WWII Defense Dogs

Defense dogs during World War II helped greatly in the war effort. They were officially accepted in the US and canine units sprang up in abundance. As people made sacrifices for the war effort, they were also asked to donate their dogs to serve. At first they accepted any dogs they could get, but after a while, they whittled it down to seven breeds:

  • German Shepherds. They were the most in demand because of their extraordinary bravery and ease to train. They were used for scouting and watch-guarding.
  • Doberman Pinscher. Second in demand among defense dogs during World War II, Pinschers were high energy and used for their ability to track a scent.
  • Collie. Collies are very smart and have stamina. They were used as messenger dogs.
  • Belgian Sheep Dog. Loyal and also used as messengers.
  • Eskimo. These dogs have super strength, with the ability to carry twice their weight. They were used as packing dogs and wire laying dogs.
  • Alaskan Malamute. Also used as packing and wire laying dogs.
  • Siberian Husky. Yet another packing and wire laying dog.

As these pups served loyally and bravely, they were heavily trained and had a hard time adapting to normal pet life when they were relieved of duty. Many dogs sustained injuries that left them with cataracts, arthritis, and nervous spasms.

Dogs that went through the war physically unscathed were mentally and emotionally disturbed. The military attempted to debrief defense dogs during World War II to acclimate them to pet life and retrain them to be loving companions but were generally unsuccessful. Many were euthanized shortly after their service by the US government.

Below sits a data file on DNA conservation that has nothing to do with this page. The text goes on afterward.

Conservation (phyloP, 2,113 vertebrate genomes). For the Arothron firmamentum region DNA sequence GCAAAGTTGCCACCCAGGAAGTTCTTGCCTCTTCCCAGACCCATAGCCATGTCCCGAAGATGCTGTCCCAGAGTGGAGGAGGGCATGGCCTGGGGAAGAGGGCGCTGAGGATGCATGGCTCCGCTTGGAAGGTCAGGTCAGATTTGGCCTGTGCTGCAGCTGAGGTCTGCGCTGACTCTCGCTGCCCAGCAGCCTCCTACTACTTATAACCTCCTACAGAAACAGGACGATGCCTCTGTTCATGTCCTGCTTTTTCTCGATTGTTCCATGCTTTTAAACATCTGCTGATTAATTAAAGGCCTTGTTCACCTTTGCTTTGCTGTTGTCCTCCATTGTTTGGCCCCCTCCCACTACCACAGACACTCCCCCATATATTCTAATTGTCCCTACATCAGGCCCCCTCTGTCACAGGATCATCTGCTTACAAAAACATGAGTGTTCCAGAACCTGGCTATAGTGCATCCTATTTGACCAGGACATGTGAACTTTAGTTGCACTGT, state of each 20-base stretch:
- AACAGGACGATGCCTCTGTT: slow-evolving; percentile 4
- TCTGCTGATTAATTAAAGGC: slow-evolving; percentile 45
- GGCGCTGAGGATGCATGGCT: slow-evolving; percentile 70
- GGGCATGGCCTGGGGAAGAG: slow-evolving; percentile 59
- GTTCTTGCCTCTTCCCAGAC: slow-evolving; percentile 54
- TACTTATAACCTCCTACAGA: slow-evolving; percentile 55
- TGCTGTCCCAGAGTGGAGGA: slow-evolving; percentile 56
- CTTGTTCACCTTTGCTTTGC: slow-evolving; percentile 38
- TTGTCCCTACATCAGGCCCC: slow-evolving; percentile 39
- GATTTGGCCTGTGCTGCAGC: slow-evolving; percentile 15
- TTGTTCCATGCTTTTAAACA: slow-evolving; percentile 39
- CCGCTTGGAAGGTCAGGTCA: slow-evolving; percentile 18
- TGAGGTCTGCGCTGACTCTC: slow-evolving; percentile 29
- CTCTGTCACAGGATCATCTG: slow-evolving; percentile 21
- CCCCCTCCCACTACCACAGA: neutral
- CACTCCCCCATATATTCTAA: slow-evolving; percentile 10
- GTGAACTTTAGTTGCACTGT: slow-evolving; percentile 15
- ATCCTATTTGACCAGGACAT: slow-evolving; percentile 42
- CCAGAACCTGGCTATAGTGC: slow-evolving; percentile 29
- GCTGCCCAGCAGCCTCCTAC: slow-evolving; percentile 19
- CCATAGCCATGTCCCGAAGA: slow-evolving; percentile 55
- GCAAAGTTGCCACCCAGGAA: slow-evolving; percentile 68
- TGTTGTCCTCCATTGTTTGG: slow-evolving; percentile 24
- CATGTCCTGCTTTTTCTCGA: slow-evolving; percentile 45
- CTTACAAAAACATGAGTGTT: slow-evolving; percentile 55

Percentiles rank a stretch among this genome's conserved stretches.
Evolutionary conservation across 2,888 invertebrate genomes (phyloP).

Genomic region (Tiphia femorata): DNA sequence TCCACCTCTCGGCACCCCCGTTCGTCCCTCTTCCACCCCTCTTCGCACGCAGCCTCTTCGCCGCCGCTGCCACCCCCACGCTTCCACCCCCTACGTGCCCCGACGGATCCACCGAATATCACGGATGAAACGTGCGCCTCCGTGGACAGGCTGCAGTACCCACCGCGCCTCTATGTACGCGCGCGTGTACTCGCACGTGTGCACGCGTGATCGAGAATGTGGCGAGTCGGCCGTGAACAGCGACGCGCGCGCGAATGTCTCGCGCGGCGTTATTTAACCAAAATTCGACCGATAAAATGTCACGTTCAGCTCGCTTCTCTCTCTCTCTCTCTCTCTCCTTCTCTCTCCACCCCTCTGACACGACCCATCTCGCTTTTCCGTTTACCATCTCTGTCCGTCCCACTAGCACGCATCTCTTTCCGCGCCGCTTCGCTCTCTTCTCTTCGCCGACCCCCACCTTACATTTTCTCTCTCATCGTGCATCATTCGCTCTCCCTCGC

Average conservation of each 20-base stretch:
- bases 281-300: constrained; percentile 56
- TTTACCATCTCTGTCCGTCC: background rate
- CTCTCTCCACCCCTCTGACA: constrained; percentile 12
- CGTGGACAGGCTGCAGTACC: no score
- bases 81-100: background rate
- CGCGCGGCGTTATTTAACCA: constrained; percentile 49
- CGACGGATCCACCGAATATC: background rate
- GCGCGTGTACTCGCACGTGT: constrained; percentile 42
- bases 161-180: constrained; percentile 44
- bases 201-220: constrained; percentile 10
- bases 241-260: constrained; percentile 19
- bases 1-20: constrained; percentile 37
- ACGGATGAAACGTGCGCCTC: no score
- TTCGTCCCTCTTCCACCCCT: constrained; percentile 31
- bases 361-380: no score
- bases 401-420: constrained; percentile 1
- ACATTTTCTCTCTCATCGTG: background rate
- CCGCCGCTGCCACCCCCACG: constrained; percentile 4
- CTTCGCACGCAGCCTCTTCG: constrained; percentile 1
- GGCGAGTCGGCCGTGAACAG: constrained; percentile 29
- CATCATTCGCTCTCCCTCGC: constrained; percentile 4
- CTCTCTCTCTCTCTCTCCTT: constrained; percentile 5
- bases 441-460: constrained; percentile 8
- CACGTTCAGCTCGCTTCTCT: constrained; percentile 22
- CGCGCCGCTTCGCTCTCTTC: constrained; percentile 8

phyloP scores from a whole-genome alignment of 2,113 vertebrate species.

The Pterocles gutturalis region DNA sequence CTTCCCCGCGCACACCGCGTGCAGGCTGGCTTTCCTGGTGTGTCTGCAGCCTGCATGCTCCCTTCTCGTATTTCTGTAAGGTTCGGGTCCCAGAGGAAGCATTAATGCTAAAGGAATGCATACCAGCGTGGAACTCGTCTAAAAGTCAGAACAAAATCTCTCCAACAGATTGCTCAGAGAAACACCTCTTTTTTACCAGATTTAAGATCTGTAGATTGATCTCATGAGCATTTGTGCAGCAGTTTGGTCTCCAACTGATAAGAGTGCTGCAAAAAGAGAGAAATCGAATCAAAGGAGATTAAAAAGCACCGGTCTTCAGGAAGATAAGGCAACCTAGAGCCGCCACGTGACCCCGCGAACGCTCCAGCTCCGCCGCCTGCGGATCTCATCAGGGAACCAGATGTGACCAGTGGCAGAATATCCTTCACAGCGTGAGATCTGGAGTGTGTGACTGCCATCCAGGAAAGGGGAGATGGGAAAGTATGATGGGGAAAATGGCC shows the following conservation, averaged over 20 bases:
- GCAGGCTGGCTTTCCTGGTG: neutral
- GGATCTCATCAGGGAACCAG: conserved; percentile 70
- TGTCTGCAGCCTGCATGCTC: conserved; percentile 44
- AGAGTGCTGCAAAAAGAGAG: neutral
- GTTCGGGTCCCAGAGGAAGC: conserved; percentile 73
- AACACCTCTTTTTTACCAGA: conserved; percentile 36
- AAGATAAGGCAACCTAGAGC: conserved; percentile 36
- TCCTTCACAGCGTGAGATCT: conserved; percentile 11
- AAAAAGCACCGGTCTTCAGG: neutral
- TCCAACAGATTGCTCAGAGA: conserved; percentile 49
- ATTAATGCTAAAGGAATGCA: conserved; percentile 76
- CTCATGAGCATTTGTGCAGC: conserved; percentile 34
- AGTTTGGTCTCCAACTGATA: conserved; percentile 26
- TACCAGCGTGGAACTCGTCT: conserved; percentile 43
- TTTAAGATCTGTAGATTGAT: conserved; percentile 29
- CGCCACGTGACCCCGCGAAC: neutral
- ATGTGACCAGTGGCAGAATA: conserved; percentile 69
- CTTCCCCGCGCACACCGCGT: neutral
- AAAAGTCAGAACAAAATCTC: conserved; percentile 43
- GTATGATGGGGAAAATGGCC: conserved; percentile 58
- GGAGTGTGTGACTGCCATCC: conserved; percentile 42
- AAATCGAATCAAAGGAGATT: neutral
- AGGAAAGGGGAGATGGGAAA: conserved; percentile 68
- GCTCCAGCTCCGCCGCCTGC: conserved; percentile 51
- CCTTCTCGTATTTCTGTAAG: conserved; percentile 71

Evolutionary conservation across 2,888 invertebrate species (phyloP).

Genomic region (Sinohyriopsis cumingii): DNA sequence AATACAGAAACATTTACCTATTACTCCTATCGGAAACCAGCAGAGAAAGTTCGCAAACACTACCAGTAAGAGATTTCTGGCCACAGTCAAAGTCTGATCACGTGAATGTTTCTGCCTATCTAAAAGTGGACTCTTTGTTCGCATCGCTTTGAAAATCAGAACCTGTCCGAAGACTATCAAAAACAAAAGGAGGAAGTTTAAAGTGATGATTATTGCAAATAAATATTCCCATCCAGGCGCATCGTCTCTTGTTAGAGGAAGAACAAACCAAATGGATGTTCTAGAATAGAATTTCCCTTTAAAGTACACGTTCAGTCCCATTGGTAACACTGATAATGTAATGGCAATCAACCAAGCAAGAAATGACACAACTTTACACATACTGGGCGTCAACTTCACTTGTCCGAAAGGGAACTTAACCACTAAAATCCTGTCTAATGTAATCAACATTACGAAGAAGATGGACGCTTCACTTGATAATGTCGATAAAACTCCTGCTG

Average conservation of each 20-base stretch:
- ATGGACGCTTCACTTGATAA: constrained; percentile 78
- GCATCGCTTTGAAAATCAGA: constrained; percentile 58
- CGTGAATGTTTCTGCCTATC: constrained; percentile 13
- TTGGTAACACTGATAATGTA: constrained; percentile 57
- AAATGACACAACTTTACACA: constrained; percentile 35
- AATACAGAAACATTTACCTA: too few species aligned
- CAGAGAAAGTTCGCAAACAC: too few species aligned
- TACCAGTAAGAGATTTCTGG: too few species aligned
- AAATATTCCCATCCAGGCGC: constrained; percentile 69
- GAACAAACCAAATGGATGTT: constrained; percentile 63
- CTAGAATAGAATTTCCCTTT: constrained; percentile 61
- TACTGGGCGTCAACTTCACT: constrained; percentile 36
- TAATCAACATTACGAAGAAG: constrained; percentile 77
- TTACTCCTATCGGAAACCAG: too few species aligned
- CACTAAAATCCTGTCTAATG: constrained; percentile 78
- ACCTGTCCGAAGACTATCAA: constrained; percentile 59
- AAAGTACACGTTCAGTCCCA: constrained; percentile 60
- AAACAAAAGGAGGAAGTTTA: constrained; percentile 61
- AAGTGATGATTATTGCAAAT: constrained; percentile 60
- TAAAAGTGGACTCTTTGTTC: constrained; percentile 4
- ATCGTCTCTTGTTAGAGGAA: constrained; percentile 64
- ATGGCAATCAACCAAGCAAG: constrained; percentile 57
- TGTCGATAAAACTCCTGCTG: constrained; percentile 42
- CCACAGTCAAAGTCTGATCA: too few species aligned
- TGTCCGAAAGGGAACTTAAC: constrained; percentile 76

Modern Military Working Dogs

Modern military dogs search for bombs and drugs, attack runaway suspects, and stand guard at US military bases. They constantly protect troops and warn them of fatal weapons. They are also used as an intimidation factor when interrogating prisoners.

Once dogs are trained, they are given to a handler. The handler and dog stay together for about a year and then the dog goes onto a different handler. While the most in-demand dog during the world wars was the German Shepard, smaller dogs with a keener sense of smell are needed.

Once these dogs have served, they are adopted by caring families. There is even a bill in Congress requesting that military work dogs have government-funded health care for their entire lives.